A ban on the building of second homes in a Cornish seaside town can remain in place, according to a top judge.
In May more than 12,000 residents of St Ives voted against the new builds in a referendum.
It means any new housing projects will only get planning permission if they're sold to people who live in St Ives.
But following the result, an architects firm from Penzance challenged the decision by Cornwall Council to hold the referendum.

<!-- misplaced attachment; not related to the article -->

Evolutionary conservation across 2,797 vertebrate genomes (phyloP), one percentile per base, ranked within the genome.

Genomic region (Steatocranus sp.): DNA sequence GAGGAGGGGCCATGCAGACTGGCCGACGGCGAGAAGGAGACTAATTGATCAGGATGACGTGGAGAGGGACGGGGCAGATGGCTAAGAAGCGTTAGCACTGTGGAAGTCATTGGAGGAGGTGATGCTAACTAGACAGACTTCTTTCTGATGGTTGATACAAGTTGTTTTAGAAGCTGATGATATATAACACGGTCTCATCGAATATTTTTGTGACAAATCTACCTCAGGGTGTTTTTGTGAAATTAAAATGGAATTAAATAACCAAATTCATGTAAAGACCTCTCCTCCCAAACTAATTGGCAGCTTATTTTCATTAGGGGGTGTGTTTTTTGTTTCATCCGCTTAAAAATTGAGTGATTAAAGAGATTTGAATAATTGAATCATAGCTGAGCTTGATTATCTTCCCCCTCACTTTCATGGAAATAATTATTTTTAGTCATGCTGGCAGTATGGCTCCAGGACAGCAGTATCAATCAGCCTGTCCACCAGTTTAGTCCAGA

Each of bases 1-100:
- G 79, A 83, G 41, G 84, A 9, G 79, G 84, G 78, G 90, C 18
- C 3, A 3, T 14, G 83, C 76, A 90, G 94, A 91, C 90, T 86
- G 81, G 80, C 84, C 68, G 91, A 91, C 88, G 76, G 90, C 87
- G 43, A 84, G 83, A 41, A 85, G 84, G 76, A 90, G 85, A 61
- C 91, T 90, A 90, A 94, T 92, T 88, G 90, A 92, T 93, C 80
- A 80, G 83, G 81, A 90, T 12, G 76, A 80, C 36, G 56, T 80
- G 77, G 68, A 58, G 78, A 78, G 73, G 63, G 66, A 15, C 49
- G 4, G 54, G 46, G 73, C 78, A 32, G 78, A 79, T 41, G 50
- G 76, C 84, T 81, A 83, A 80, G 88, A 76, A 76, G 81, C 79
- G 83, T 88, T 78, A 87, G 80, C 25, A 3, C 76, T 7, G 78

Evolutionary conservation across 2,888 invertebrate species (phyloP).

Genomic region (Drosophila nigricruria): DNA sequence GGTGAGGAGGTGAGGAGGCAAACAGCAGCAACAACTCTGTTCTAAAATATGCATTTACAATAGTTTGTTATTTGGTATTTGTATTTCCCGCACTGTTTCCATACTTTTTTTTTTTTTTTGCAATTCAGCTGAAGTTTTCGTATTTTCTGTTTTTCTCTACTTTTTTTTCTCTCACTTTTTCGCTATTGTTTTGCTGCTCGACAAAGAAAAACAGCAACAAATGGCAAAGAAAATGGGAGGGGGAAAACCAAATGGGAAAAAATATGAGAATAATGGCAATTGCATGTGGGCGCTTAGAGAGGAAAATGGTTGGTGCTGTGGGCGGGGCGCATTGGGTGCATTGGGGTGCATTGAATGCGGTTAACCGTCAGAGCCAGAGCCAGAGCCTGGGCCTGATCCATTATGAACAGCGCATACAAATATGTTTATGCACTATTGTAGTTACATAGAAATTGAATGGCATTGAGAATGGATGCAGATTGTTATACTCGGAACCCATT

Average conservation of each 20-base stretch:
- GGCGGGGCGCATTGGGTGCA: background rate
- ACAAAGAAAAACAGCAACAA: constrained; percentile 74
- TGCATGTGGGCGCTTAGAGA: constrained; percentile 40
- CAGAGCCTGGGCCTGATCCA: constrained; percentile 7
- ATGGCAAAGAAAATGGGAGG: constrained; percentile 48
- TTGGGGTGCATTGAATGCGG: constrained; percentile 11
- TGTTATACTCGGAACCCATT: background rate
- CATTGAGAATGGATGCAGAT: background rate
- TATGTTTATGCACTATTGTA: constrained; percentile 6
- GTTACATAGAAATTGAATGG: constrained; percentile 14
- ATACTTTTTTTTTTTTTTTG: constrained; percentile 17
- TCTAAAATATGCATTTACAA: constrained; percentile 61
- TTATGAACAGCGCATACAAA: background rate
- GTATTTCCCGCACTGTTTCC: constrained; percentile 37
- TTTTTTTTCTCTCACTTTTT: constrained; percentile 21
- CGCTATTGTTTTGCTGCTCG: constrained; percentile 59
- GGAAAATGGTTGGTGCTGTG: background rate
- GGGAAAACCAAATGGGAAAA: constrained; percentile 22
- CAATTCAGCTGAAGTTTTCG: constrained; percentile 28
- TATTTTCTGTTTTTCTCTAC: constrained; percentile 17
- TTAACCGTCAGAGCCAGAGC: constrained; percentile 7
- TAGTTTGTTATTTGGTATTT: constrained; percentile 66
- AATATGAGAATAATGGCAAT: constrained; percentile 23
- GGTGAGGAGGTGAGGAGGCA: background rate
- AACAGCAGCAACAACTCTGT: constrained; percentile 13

RLT Built Environment Ltd said the policy was against the human right to a family and home life.
But, a High Court judge ruled against the firm, and said the referendum can stand.
The referendum was held after a surge in holiday homes in the Cornish town and a shortage of affordable housing.
Locals had argued one in four homes in the town are second homes, belonging to people who don't live there full-time, pricing them out of the market.
St Ives has been nicknamed Kensington-on-Sea because of the number of rich holidaymakers who own houses there.
More than 42% turned out to vote.